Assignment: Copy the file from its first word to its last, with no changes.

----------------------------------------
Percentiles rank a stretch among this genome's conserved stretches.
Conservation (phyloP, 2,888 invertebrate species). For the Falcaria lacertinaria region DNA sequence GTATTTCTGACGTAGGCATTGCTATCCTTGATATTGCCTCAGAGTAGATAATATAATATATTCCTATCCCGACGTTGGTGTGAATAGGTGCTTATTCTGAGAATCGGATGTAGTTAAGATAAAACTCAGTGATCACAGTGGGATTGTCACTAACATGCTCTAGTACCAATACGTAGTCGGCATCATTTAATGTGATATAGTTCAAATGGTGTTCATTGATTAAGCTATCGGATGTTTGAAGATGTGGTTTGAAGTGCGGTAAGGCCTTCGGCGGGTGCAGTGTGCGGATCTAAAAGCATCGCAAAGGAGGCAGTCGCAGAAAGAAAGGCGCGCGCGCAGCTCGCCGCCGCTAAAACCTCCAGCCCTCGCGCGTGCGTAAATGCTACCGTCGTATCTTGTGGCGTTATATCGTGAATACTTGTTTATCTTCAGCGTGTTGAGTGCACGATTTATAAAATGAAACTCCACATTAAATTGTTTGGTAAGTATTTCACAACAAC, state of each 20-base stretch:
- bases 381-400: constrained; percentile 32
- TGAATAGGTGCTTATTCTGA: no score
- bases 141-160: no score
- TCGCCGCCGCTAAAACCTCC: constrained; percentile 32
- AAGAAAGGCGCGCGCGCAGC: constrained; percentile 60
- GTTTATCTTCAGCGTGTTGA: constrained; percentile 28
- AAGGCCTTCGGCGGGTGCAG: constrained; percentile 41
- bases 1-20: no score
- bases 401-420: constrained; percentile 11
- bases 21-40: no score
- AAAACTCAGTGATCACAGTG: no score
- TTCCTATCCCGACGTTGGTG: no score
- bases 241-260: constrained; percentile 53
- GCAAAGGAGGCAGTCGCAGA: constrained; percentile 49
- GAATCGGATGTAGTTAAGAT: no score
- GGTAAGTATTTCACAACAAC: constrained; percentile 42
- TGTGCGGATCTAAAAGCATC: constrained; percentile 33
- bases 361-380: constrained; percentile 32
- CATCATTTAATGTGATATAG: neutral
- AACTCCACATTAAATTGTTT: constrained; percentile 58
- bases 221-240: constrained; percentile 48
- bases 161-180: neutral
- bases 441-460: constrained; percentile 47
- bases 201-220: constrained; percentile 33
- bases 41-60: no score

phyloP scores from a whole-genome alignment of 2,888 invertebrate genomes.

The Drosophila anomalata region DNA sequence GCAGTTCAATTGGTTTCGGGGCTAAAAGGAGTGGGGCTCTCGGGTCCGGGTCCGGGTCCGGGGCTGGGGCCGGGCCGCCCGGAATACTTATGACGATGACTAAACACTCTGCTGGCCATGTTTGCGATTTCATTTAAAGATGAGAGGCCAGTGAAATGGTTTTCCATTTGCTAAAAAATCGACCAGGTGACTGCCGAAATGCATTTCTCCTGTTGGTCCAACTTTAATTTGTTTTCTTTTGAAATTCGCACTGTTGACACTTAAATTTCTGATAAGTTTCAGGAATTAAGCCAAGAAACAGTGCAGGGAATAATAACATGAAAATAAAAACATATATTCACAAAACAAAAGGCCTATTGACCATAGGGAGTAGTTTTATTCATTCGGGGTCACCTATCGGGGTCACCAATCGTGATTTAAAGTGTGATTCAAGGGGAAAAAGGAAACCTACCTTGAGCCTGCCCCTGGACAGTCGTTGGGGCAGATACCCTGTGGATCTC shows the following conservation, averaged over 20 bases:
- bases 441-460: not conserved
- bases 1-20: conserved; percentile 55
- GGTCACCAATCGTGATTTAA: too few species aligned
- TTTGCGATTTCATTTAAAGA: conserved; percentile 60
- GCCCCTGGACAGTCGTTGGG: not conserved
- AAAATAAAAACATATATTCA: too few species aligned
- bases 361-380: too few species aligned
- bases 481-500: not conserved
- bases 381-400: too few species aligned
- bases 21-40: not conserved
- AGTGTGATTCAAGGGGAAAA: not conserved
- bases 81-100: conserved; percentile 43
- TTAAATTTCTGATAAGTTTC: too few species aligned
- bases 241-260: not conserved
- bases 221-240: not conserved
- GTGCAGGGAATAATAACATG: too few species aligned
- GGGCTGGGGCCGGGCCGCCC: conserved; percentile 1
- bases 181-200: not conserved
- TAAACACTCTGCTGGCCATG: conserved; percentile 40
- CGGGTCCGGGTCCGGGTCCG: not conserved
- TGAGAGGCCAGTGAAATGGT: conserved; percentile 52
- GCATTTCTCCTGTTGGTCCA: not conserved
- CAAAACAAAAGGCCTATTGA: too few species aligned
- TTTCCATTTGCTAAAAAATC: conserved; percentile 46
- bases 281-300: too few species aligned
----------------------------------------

Percentiles rank a stretch among this genome's conserved stretches.
Conservation (phyloP, 2,888 invertebrate species). For the Falcaria lacertinaria region DNA sequence GTATTTCTGACGTAGGCATTGCTATCCTTGATATTGCCTCAGAGTAGATAATATAATATATTCCTATCCCGACGTTGGTGTGAATAGGTGCTTATTCTGAGAATCGGATGTAGTTAAGATAAAACTCAGTGATCACAGTGGGATTGTCACTAACATGCTCTAGTACCAATACGTAGTCGGCATCATTTAATGTGATATAGTTCAAATGGTGTTCATTGATTAAGCTATCGGATGTTTGAAGATGTGGTTTGAAGTGCGGTAAGGCCTTCGGCGGGTGCAGTGTGCGGATCTAAAAGCATCGCAAAGGAGGCAGTCGCAGAAAGAAAGGCGCGCGCGCAGCTCGCCGCCGCTAAAACCTCCAGCCCTCGCGCGTGCGTAAATGCTACCGTCGTATCTTGTGGCGTTATATCGTGAATACTTGTTTATCTTCAGCGTGTTGAGTGCACGATTTATAAAATGAAACTCCACATTAAATTGTTTGGTAAGTATTTCACAACAAC, state of each 20-base stretch:
- bases 381-400: constrained; percentile 32
- TGAATAGGTGCTTATTCTGA: no score
- bases 141-160: no score
- TCGCCGCCGCTAAAACCTCC: constrained; percentile 32
- AAGAAAGGCGCGCGCGCAGC: constrained; percentile 60
- GTTTATCTTCAGCGTGTTGA: constrained; percentile 28
- AAGGCCTTCGGCGGGTGCAG: constrained; percentile 41
- bases 1-20: no score
- bases 401-420: constrained; percentile 11
- bases 21-40: no score
- AAAACTCAGTGATCACAGTG: no score
- TTCCTATCCCGACGTTGGTG: no score
- bases 241-260: constrained; percentile 53
- GCAAAGGAGGCAGTCGCAGA: constrained; percentile 49
- GAATCGGATGTAGTTAAGAT: no score
- GGTAAGTATTTCACAACAAC: constrained; percentile 42
- TGTGCGGATCTAAAAGCATC: constrained; percentile 33
- bases 361-380: constrained; percentile 32
- CATCATTTAATGTGATATAG: neutral
- AACTCCACATTAAATTGTTT: constrained; percentile 58
- bases 221-240: constrained; percentile 48
- bases 161-180: neutral
- bases 441-460: constrained; percentile 47
- bases 201-220: constrained; percentile 33
- bases 41-60: no score

phyloP scores from a whole-genome alignment of 2,888 invertebrate genomes.

The Drosophila anomalata region DNA sequence GCAGTTCAATTGGTTTCGGGGCTAAAAGGAGTGGGGCTCTCGGGTCCGGGTCCGGGTCCGGGGCTGGGGCCGGGCCGCCCGGAATACTTATGACGATGACTAAACACTCTGCTGGCCATGTTTGCGATTTCATTTAAAGATGAGAGGCCAGTGAAATGGTTTTCCATTTGCTAAAAAATCGACCAGGTGACTGCCGAAATGCATTTCTCCTGTTGGTCCAACTTTAATTTGTTTTCTTTTGAAATTCGCACTGTTGACACTTAAATTTCTGATAAGTTTCAGGAATTAAGCCAAGAAACAGTGCAGGGAATAATAACATGAAAATAAAAACATATATTCACAAAACAAAAGGCCTATTGACCATAGGGAGTAGTTTTATTCATTCGGGGTCACCTATCGGGGTCACCAATCGTGATTTAAAGTGTGATTCAAGGGGAAAAAGGAAACCTACCTTGAGCCTGCCCCTGGACAGTCGTTGGGGCAGATACCCTGTGGATCTC shows the following conservation, averaged over 20 bases:
- bases 441-460: not conserved
- bases 1-20: conserved; percentile 55
- GGTCACCAATCGTGATTTAA: too few species aligned
- TTTGCGATTTCATTTAAAGA: conserved; percentile 60
- GCCCCTGGACAGTCGTTGGG: not conserved
- AAAATAAAAACATATATTCA: too few species aligned
- bases 361-380: too few species aligned
- bases 481-500: not conserved
- bases 381-400: too few species aligned
- bases 21-40: not conserved
- AGTGTGATTCAAGGGGAAAA: not conserved
- bases 81-100: conserved; percentile 43
- TTAAATTTCTGATAAGTTTC: too few species aligned
- bases 241-260: not conserved
- bases 221-240: not conserved
- GTGCAGGGAATAATAACATG: too few species aligned
- GGGCTGGGGCCGGGCCGCCC: conserved; percentile 1
- bases 181-200: not conserved
- TAAACACTCTGCTGGCCATG: conserved; percentile 40
- CGGGTCCGGGTCCGGGTCCG: not conserved
- TGAGAGGCCAGTGAAATGGT: conserved; percentile 52
- GCATTTCTCCTGTTGGTCCA: not conserved
- CAAAACAAAAGGCCTATTGA: too few species aligned
- TTTCCATTTGCTAAAAAATC: conserved; percentile 46
- bases 281-300: too few species aligned